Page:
Traditionally, programmes for the prevention of chronic diseases were developed and implemented by health care institutions or government agencies. For example, there  are programmes with a high impact at the global level, such as the Healthy Babies, Healthy Children programme in Ontario, Canada (2018), Action Group B3 Action Plan (2017), a programme for the prevention of chronic respiratory diseases at the European level, the Sport-2-Stay-Fit Study (2015), focused on the treatment of children with chronic diseases, or the Global Forum on Chronic Disease Prevention and Control of the WHO, a plan to ensure the continuity of strategies for the prevention of chronic diseases at the global level.

When it comes to the public health system in Spain, there is the THAO programme, an initiative for the promotion of healthy nutrition and the prevention of obesity with participation of 3 autonomous communities (Andalusia, Community of Madrid and Catalonia). This programme aims to promote changes through different institutions (schools, businesses, corporations, health care organizations, etc) in the lifestyles of children and families by means of school-based educational interventions and the organization of sports events and healthy cooking workshops. The THAO programme is yet another example of the broad range of tools available to society to pursue relevant behavioural changes in children and families.10 Figure 1 presents an example of the agents of behavioural change defined by THAO.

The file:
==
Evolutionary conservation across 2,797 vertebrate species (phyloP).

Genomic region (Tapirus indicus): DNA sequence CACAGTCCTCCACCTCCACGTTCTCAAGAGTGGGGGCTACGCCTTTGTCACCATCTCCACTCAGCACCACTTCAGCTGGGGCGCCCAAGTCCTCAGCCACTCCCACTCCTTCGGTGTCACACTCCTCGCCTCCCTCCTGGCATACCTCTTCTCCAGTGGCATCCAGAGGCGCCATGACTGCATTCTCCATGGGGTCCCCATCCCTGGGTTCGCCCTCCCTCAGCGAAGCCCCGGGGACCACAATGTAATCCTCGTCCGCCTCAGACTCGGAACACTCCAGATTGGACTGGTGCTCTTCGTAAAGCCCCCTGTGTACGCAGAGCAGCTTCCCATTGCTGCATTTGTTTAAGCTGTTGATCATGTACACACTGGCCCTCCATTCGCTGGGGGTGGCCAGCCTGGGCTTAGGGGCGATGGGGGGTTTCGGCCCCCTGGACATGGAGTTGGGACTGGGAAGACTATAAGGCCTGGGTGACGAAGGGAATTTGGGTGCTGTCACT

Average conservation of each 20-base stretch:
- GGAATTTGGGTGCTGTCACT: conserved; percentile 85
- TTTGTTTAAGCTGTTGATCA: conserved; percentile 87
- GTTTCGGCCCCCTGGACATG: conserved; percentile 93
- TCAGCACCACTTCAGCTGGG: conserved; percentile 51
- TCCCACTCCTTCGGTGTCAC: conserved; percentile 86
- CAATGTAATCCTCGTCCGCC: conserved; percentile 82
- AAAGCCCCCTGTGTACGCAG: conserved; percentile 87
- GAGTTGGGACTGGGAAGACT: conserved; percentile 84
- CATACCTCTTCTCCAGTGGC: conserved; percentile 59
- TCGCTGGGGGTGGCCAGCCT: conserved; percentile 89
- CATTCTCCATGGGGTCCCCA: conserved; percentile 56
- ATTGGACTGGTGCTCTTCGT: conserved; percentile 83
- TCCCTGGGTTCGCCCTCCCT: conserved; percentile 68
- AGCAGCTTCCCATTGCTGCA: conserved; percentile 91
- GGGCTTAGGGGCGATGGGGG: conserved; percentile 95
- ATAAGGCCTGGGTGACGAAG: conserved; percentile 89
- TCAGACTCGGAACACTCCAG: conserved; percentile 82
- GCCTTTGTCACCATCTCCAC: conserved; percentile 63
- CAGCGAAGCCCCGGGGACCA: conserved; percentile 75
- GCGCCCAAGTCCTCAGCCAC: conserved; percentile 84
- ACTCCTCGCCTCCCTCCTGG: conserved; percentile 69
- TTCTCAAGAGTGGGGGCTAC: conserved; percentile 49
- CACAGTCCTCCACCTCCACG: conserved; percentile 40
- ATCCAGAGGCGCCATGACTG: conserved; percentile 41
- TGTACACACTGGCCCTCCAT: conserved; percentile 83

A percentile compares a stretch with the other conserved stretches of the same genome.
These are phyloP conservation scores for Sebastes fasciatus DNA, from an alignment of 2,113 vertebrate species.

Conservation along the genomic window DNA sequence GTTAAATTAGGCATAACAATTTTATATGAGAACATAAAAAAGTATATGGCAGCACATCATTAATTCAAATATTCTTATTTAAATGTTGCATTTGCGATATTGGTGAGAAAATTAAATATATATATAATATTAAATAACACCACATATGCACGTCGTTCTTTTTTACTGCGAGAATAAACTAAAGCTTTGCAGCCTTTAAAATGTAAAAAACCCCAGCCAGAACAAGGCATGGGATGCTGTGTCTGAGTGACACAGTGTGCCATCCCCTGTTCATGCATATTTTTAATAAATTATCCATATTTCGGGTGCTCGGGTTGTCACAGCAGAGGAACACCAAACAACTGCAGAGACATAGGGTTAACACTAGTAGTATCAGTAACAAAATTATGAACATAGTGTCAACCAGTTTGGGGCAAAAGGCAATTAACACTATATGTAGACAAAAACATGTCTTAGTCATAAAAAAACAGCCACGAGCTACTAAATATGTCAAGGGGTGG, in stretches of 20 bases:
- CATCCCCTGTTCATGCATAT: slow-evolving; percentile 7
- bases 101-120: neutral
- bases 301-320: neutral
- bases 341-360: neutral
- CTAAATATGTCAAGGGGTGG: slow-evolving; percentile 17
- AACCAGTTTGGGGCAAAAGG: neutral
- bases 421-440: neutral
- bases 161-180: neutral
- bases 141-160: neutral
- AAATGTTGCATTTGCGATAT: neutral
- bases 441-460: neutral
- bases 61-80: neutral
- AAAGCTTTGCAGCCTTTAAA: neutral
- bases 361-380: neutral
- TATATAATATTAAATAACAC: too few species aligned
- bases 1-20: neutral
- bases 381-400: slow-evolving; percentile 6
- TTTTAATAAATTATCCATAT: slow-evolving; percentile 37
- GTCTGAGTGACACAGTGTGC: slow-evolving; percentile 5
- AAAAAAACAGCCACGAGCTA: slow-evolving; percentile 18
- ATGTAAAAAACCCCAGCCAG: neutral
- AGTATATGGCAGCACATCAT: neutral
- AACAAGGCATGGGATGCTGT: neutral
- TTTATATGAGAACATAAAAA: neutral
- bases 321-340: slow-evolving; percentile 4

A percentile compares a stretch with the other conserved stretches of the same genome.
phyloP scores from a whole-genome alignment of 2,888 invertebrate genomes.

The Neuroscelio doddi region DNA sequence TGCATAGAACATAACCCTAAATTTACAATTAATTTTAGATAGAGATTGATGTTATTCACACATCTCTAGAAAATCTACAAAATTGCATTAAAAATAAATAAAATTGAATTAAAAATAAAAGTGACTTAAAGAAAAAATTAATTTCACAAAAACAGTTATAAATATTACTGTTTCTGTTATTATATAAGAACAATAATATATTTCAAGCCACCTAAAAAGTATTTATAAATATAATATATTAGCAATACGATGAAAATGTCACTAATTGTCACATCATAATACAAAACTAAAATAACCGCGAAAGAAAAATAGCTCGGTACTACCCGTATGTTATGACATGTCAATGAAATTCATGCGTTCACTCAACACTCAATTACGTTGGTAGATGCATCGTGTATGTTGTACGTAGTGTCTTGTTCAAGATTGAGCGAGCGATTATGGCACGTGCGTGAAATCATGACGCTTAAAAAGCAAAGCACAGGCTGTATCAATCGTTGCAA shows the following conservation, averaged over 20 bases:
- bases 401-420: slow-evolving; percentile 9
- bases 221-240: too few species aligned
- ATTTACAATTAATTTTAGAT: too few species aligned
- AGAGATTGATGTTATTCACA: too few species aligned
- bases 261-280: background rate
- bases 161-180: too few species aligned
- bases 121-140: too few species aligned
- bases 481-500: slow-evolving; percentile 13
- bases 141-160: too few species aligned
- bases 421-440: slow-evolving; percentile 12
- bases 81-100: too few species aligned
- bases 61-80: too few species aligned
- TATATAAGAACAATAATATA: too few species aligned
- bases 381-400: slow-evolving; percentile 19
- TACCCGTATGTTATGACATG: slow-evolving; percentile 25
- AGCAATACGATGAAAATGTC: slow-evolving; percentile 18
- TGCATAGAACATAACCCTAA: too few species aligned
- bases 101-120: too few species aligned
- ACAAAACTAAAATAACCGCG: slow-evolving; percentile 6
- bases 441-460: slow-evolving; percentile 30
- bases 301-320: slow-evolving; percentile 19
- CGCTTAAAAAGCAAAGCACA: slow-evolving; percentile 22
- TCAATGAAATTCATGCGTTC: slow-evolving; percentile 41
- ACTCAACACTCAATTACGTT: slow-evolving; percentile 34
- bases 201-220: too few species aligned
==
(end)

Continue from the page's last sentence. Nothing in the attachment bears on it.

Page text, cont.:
Figure 1. THAO programme. Action agents10
Figure 1. THAO programme. Action agents

The family as an agent of prevention

Thus, aside from the attitudes found in government administration, health care and educational institutions, we believe that the attitude and behaviour of families in response to a chronic condition in a family member, whether congenital or acquired, is crucial to the wellbeing and quality of life of the individual living with the disease.11 Other studies have analysed attitudes and behaviours related to diet and physical activity and the perception of the risk of developing diseases. Thus, assessing the risk involved in the family history of disease may motivate families to adopt health promotion strategies.12

Society as an agent of prevention

The global supply of low-cost, energy-rich products has increased in the past 4 decades, contributing to the increase in obesity in the United States, which has reached a prevalence of 35% in adults and 17% in children. When it comes to Spain, the WHO estimates that 14.9% of children are overweight or obese.